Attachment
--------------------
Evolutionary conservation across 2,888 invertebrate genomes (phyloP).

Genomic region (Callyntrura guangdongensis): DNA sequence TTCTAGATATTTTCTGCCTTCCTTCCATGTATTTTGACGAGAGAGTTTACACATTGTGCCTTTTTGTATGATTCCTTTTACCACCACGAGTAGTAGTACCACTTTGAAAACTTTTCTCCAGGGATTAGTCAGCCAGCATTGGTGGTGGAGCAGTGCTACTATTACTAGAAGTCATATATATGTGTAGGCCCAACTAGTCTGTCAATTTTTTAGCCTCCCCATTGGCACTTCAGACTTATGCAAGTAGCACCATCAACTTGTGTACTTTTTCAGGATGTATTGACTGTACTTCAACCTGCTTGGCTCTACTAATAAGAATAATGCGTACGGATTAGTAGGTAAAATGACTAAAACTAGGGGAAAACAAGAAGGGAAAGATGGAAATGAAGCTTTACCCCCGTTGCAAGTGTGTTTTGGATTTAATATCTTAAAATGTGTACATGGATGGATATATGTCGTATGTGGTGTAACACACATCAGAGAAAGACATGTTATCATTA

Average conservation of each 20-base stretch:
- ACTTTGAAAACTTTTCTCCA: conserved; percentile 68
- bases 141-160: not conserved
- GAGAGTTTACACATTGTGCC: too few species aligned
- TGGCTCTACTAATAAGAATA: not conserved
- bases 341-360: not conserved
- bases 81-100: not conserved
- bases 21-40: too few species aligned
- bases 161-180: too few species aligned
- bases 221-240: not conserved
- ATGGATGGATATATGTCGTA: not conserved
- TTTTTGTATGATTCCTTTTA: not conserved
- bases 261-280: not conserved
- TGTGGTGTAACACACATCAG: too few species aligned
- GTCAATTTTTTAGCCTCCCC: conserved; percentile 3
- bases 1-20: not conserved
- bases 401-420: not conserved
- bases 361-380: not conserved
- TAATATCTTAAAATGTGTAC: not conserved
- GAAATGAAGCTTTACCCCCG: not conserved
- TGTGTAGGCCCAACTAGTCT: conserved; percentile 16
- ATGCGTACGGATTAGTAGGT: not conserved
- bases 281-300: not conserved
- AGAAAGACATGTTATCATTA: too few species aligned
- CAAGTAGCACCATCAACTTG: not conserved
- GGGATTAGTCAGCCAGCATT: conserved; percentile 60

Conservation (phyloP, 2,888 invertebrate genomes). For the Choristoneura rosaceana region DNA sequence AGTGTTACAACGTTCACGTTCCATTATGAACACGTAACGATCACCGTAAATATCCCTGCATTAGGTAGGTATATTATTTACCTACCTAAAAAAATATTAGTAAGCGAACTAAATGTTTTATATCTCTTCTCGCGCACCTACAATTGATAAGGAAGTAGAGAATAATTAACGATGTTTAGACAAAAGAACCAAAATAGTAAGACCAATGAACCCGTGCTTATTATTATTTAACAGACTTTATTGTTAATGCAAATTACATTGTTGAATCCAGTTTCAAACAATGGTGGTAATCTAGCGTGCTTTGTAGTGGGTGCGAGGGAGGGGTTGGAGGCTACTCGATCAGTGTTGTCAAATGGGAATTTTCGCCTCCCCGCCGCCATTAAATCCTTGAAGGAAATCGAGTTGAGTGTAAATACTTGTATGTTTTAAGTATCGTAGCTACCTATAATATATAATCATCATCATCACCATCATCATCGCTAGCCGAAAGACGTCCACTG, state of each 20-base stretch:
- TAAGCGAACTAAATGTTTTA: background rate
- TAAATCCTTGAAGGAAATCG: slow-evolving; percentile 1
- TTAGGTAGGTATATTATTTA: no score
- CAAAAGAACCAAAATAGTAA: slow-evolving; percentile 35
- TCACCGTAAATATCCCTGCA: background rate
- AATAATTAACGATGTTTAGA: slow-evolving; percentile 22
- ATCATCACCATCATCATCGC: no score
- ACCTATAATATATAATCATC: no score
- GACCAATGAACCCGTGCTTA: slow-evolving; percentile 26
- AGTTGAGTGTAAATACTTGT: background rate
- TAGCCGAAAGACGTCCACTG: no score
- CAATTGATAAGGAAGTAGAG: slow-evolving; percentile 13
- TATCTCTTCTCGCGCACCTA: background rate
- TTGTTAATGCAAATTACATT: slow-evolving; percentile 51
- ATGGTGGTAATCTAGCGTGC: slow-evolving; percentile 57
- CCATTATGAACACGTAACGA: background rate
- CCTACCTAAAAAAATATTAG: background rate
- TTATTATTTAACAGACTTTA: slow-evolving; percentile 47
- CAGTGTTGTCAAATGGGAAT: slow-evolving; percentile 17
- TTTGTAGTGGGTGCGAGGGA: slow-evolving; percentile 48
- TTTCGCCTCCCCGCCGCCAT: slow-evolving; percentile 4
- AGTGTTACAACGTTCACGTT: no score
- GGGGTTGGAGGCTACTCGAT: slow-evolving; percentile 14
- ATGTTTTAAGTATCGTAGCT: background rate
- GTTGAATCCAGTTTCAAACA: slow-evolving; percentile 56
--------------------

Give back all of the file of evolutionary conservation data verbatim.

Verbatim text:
Evolutionary conservation across 2,888 invertebrate genomes (phyloP).

Genomic region (Callyntrura guangdongensis): DNA sequence TTCTAGATATTTTCTGCCTTCCTTCCATGTATTTTGACGAGAGAGTTTACACATTGTGCCTTTTTGTATGATTCCTTTTACCACCACGAGTAGTAGTACCACTTTGAAAACTTTTCTCCAGGGATTAGTCAGCCAGCATTGGTGGTGGAGCAGTGCTACTATTACTAGAAGTCATATATATGTGTAGGCCCAACTAGTCTGTCAATTTTTTAGCCTCCCCATTGGCACTTCAGACTTATGCAAGTAGCACCATCAACTTGTGTACTTTTTCAGGATGTATTGACTGTACTTCAACCTGCTTGGCTCTACTAATAAGAATAATGCGTACGGATTAGTAGGTAAAATGACTAAAACTAGGGGAAAACAAGAAGGGAAAGATGGAAATGAAGCTTTACCCCCGTTGCAAGTGTGTTTTGGATTTAATATCTTAAAATGTGTACATGGATGGATATATGTCGTATGTGGTGTAACACACATCAGAGAAAGACATGTTATCATTA

Average conservation of each 20-base stretch:
- ACTTTGAAAACTTTTCTCCA: conserved; percentile 68
- bases 141-160: not conserved
- GAGAGTTTACACATTGTGCC: too few species aligned
- TGGCTCTACTAATAAGAATA: not conserved
- bases 341-360: not conserved
- bases 81-100: not conserved
- bases 21-40: too few species aligned
- bases 161-180: too few species aligned
- bases 221-240: not conserved
- ATGGATGGATATATGTCGTA: not conserved
- TTTTTGTATGATTCCTTTTA: not conserved
- bases 261-280: not conserved
- TGTGGTGTAACACACATCAG: too few species aligned
- GTCAATTTTTTAGCCTCCCC: conserved; percentile 3
- bases 1-20: not conserved
- bases 401-420: not conserved
- bases 361-380: not conserved
- TAATATCTTAAAATGTGTAC: not conserved
- GAAATGAAGCTTTACCCCCG: not conserved
- TGTGTAGGCCCAACTAGTCT: conserved; percentile 16
- ATGCGTACGGATTAGTAGGT: not conserved
- bases 281-300: not conserved
- AGAAAGACATGTTATCATTA: too few species aligned
- CAAGTAGCACCATCAACTTG: not conserved
- GGGATTAGTCAGCCAGCATT: conserved; percentile 60

Conservation (phyloP, 2,888 invertebrate genomes). For the Choristoneura rosaceana region DNA sequence AGTGTTACAACGTTCACGTTCCATTATGAACACGTAACGATCACCGTAAATATCCCTGCATTAGGTAGGTATATTATTTACCTACCTAAAAAAATATTAGTAAGCGAACTAAATGTTTTATATCTCTTCTCGCGCACCTACAATTGATAAGGAAGTAGAGAATAATTAACGATGTTTAGACAAAAGAACCAAAATAGTAAGACCAATGAACCCGTGCTTATTATTATTTAACAGACTTTATTGTTAATGCAAATTACATTGTTGAATCCAGTTTCAAACAATGGTGGTAATCTAGCGTGCTTTGTAGTGGGTGCGAGGGAGGGGTTGGAGGCTACTCGATCAGTGTTGTCAAATGGGAATTTTCGCCTCCCCGCCGCCATTAAATCCTTGAAGGAAATCGAGTTGAGTGTAAATACTTGTATGTTTTAAGTATCGTAGCTACCTATAATATATAATCATCATCATCACCATCATCATCGCTAGCCGAAAGACGTCCACTG, state of each 20-base stretch:
- TAAGCGAACTAAATGTTTTA: background rate
- TAAATCCTTGAAGGAAATCG: slow-evolving; percentile 1
- TTAGGTAGGTATATTATTTA: no score
- CAAAAGAACCAAAATAGTAA: slow-evolving; percentile 35
- TCACCGTAAATATCCCTGCA: background rate
- AATAATTAACGATGTTTAGA: slow-evolving; percentile 22
- ATCATCACCATCATCATCGC: no score
- ACCTATAATATATAATCATC: no score
- GACCAATGAACCCGTGCTTA: slow-evolving; percentile 26
- AGTTGAGTGTAAATACTTGT: background rate
- TAGCCGAAAGACGTCCACTG: no score
- CAATTGATAAGGAAGTAGAG: slow-evolving; percentile 13
- TATCTCTTCTCGCGCACCTA: background rate
- TTGTTAATGCAAATTACATT: slow-evolving; percentile 51
- ATGGTGGTAATCTAGCGTGC: slow-evolving; percentile 57
- CCATTATGAACACGTAACGA: background rate
- CCTACCTAAAAAAATATTAG: background rate
- TTATTATTTAACAGACTTTA: slow-evolving; percentile 47
- CAGTGTTGTCAAATGGGAAT: slow-evolving; percentile 17
- TTTGTAGTGGGTGCGAGGGA: slow-evolving; percentile 48
- TTTCGCCTCCCCGCCGCCAT: slow-evolving; percentile 4
- AGTGTTACAACGTTCACGTT: no score
- GGGGTTGGAGGCTACTCGAT: slow-evolving; percentile 14
- ATGTTTTAAGTATCGTAGCT: background rate
- GTTGAATCCAGTTTCAAACA: slow-evolving; percentile 56